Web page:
Google is introducing a data safety section on its Play Store, through which developers will be required to disclose how their apps collect user data, and what they do with this data. The feature is similar to Apple’s app privacy details feature for the iOS App Store — which the company had introduced in late 2020.
Through the data safety section, Google will mandate developers to disclose the purpose for which user data is collected, whether the data is shared with third parties, what encryption and related security standards do these apps follow, whether they comply with Google Play’s Families Policy to be suitable for usage by underage individuals, and if the app has been vetted against global security standards such as the Open Web Application Security Project’s Mobile Application Security Verification Standard.
Google said in a blog post that the feature will go live on the Play Store on Wednesday, April 27, and developers will have to complete this section for all apps on the Play Store by July 20 this year.
The feature was first announced by Google back in May 2021, and rolls out about a year after it was first announced. Google said that the section will offer a more granular set of details in comparison to simply stating to users what permissions does an app have on phones.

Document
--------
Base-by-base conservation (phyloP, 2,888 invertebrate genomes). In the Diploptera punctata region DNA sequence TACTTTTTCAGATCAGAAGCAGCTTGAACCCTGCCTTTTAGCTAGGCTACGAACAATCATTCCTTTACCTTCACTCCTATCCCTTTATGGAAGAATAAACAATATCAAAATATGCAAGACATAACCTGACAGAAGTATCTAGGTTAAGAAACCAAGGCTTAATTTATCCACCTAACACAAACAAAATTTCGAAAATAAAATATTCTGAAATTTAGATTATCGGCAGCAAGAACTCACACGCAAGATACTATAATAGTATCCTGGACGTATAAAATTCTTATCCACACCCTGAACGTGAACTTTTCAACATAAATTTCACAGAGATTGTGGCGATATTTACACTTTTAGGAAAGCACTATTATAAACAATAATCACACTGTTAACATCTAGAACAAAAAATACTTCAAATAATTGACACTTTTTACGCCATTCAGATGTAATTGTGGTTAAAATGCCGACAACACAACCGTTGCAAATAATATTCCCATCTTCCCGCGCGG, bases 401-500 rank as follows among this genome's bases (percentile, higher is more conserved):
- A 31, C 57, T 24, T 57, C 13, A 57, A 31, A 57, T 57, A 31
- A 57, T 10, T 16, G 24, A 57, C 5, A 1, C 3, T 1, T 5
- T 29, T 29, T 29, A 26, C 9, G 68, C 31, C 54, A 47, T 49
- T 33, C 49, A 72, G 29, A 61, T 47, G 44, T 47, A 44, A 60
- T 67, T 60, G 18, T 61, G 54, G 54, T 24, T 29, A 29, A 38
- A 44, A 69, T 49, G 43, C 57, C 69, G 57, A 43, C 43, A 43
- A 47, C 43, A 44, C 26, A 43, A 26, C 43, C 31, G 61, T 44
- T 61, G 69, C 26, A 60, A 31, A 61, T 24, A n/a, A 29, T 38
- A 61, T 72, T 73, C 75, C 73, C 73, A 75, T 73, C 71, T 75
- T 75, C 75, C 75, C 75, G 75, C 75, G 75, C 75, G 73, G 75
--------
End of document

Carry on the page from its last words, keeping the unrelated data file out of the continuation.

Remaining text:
Earlier this month, Google announced that it will start restricting the visibility of apps on the Play Store that have remained without updates for longer than two Android cycles. This mandates that developers of apps already on the Play Store will need to make their apps compatible with at least Android 11, when Android 13 is rolled out.
While apps that fail to comply with this policy will not be entirely removed, they will no longer be discoverable for new downloads. During the announcement, Google said that the feature is a part of the company’s push for developers to take advantage of the newer privacy and security features of Google’s latest Android versions.